Jewish women in Europe may face genetic discrimination in access to breast cancer diagnosis if the patent on the BRCA2 gene, which is currently being disputed, is not withheld by the European Patent Office (EPO) on June 29. The European Society for Human Genetics (ESHG) is strongly opposed to the selection of a particular racial group as a diagnostic target in a gene patent claim and is calling on the EPO to take action to prevent this situation.
On June 29 the EPO will hear the opposition of several European genetic societies and research institutes against the patent on the second breast cancer gene, BRCA2, to which the US-based Myriad Genetics holds the exclusive, worldwide license. In preparation of these hearings, the patent owners have now rewritten the original claims in the patent, to specifically protect the identification of one particular mutation – frequent in the Jewish population - "for diagnosing a predisposition to breast cancer in Ashkenazi-Jewish women". This is the first time that a racial or ethnic group has been specifically singled out as a diagnostic target in this way.
"This is not the way to go for genetic testing", said Professor Gert-Jan van Ommen, from the Center of Human and Clinical Genetics, at the Leiden University Medical Center, The Netherlands. "What it means in practice is that genetic centres that do not have licences for this test – or where the healthcare systems cannot afford to pay for it – may be forced to deny it to Ashkenazi Jewish women." One of 100 Ashkenazi Jewish women carries the BRCA2 mutation which predisposes her to breast cancer, and gives a 65-70% chance of developing the disease.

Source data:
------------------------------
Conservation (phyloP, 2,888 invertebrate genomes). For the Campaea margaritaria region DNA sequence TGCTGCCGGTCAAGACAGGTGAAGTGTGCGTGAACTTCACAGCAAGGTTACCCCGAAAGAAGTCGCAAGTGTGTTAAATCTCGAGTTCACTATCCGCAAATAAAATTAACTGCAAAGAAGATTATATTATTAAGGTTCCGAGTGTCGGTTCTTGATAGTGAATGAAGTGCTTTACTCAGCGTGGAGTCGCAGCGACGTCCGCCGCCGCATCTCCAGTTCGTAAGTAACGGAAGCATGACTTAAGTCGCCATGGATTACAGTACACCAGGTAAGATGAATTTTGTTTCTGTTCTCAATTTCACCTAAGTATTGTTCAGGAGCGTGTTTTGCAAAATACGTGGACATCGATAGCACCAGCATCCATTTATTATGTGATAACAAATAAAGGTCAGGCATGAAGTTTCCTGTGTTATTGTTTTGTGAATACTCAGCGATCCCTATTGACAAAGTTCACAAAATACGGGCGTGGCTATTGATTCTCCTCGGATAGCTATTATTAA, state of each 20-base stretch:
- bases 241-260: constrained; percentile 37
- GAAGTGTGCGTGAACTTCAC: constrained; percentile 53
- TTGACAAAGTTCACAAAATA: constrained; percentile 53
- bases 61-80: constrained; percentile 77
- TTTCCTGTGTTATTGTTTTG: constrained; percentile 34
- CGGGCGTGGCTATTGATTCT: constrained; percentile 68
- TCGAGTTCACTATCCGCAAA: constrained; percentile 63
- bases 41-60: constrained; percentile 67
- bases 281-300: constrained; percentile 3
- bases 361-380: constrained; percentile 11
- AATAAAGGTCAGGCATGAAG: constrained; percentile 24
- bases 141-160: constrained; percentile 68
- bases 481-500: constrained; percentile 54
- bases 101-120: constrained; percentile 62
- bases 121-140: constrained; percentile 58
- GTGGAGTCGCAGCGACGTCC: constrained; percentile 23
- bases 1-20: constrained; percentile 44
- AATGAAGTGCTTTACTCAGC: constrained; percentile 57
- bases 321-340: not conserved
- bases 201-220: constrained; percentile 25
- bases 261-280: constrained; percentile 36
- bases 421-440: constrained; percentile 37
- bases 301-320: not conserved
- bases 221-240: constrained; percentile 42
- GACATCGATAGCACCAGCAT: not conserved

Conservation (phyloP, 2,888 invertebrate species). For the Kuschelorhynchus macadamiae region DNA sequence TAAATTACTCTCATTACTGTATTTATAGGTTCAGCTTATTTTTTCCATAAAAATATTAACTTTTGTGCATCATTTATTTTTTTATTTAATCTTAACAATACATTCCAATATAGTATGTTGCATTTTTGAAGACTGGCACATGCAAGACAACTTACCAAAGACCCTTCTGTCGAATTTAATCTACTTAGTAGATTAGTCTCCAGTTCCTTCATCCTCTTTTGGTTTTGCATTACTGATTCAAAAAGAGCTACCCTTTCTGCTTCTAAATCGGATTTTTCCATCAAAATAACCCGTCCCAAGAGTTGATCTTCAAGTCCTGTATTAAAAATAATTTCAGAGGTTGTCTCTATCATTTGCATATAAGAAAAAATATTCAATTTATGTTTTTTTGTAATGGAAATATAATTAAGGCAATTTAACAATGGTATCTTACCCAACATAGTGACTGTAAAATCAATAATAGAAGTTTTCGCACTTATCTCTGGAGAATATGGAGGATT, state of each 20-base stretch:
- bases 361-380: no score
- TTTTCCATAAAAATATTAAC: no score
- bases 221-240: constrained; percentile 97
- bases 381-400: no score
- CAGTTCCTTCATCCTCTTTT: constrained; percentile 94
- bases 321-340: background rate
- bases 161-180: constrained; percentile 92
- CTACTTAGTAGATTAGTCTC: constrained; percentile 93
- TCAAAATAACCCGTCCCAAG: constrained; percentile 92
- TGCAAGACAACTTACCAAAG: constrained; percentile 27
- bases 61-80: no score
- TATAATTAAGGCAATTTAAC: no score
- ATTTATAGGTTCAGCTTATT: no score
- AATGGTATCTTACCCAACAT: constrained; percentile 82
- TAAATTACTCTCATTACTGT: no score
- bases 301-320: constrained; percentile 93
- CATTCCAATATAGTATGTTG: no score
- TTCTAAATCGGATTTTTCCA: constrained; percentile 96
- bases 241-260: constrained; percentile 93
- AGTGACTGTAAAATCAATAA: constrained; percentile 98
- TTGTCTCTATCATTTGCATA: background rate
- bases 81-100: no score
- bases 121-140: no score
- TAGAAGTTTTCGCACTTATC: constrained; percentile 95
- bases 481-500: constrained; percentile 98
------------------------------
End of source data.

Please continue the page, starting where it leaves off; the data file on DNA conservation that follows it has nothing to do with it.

The ESHG is calling on the EPO to rescind this patent claim on ethical and practical grounds. At their recent meeting in Prague, the board and members agreed their strong opposition to this development.
"Almost all European geneticists are very unhappy about the introduction of specific racial, ethnic or familial references in patent claims", said Professor Andres Metspalu, from the Estonian Biocentre at the University of Tartu, Estonia, and President of EHSG. "This is genetic discrimination, as the consequence of this practice would be that some individuals and patients could find themselves legally denied clinical diagnostic services, based on their belonging to a specific genetic heritage. While this particular mutation in the BRCA2 gene is frequent in the Ashkenazi population, we are equally opposed to similar claims on mutations in this and other genes that may be prevalent in other populations or specific to individual families.".
The ESHG is calling on the European Patent Office (EPO) to thoroughly consider the legal, economical and social consequences in its decision in June and to revoke this patent on the basis of the following considerations: